Major General Frank P. Lahm, class of 1901, was the first air passenger, and Lieutenant Thomas E. Selfridge, class of 1903, was the first person killed in an airplane flight. Now General Henry H. Arnold commands the largest air force ever assembled. West Point's "wings," her Stewart Field, has always been the particular concern of General Arnold. Even when, not so very long ago, West Point lost a third of her air force when one of three planes assigned to U. S. M. A. overturned in Newburgh Bay, General Arnold and a group of like-minded officers, including General Robert L. Eichelberger, then the Superintendent of the Military Academy, envisaged full aviation training, both basic and advanced, as a part of the cadet's education at West Point.
To make this vision a reality, a mighty engineering feat was necessary. Today, where scarcely two years ago cattle grazed in the pastoral landscape made famous by Innes and other members of the Hudson River School, there exists one of the country's large airfields. To eyes used to the limitless plains which stretch beyond Kelly and Randolph fields in Texas, it is something of a shock to see a great plain buzzing like a beehive with airplanes of various types and to see, beyond, all the mountains of the Highlands of the Hudson.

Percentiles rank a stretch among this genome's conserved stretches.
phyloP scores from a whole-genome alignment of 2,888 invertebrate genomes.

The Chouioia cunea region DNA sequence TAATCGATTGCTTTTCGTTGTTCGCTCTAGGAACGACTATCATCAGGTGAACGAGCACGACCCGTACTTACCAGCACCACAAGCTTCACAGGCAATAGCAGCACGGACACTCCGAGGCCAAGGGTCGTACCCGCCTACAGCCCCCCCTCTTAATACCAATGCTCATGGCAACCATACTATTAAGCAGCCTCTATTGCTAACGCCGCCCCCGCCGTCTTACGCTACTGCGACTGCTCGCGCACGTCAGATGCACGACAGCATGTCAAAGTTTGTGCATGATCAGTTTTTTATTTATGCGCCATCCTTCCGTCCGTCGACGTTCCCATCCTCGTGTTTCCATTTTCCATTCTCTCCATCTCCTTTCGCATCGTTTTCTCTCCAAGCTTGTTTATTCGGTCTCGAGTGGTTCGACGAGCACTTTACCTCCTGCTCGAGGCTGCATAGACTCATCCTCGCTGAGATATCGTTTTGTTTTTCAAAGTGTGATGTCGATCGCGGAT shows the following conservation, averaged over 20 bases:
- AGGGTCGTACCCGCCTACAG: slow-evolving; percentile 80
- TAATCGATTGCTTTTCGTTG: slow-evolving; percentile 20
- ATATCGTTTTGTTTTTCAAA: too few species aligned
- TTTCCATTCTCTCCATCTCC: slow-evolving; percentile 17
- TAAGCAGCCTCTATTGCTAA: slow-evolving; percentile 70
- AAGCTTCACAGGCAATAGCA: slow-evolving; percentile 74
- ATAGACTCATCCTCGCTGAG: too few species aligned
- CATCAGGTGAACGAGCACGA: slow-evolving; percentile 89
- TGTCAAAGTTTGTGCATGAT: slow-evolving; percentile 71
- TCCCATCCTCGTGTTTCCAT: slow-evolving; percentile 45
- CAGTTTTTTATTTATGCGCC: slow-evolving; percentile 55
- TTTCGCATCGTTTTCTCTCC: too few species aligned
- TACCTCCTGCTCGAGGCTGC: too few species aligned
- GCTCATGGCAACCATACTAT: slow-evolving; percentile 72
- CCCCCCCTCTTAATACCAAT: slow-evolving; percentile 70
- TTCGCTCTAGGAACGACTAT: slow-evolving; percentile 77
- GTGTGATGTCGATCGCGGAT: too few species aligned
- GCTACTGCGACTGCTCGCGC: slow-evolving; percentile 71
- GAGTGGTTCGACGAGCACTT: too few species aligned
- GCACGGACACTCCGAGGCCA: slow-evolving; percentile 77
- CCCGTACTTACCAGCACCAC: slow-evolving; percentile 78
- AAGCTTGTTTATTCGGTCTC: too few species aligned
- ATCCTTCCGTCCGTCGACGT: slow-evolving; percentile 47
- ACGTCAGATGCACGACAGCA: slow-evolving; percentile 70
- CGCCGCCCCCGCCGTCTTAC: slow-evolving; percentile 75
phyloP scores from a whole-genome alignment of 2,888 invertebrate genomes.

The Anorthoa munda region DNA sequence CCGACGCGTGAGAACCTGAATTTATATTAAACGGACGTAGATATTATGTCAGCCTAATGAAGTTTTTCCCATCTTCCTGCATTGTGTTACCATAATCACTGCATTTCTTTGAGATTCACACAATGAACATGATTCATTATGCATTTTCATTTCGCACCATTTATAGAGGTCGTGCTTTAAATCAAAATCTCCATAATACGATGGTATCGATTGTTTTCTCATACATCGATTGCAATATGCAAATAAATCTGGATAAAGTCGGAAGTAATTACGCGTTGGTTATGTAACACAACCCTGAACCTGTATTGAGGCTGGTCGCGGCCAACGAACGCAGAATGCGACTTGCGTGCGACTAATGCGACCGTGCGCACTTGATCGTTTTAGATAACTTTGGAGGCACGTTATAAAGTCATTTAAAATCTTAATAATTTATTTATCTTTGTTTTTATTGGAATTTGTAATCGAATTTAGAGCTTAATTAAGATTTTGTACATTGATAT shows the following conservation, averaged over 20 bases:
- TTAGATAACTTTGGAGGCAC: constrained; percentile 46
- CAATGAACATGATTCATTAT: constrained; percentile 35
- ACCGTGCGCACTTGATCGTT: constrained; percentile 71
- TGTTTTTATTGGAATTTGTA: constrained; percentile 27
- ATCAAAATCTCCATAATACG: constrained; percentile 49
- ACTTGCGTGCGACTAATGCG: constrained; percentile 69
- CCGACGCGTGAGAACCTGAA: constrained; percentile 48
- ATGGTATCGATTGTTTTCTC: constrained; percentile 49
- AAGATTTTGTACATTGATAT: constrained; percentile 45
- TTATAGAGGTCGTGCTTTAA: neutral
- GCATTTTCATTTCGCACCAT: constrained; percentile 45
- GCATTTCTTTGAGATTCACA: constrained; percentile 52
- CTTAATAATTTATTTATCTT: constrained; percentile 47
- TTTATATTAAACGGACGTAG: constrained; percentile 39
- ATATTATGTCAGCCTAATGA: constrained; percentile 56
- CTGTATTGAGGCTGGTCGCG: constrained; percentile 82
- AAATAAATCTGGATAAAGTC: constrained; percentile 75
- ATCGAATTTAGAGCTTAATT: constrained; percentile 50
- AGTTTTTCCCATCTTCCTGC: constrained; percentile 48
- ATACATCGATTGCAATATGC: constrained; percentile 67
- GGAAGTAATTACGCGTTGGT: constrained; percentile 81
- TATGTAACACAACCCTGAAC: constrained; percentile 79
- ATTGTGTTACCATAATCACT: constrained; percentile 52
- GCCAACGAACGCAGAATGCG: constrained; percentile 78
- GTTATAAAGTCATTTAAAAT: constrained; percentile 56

Someone has said that as much earth was excavated to construct Stewart Field as was moved to open the Panama Canal. This is probably apocryphal. Also it would probably be impossible to calculate the exact amount of earth moved on either p221 project, but the fact remains that near‑by hills have been leveled, valleys filled up, forests cut down, and a small city erected. Colonel John M. Weikert of the army air forces was placed in charge of this great building project.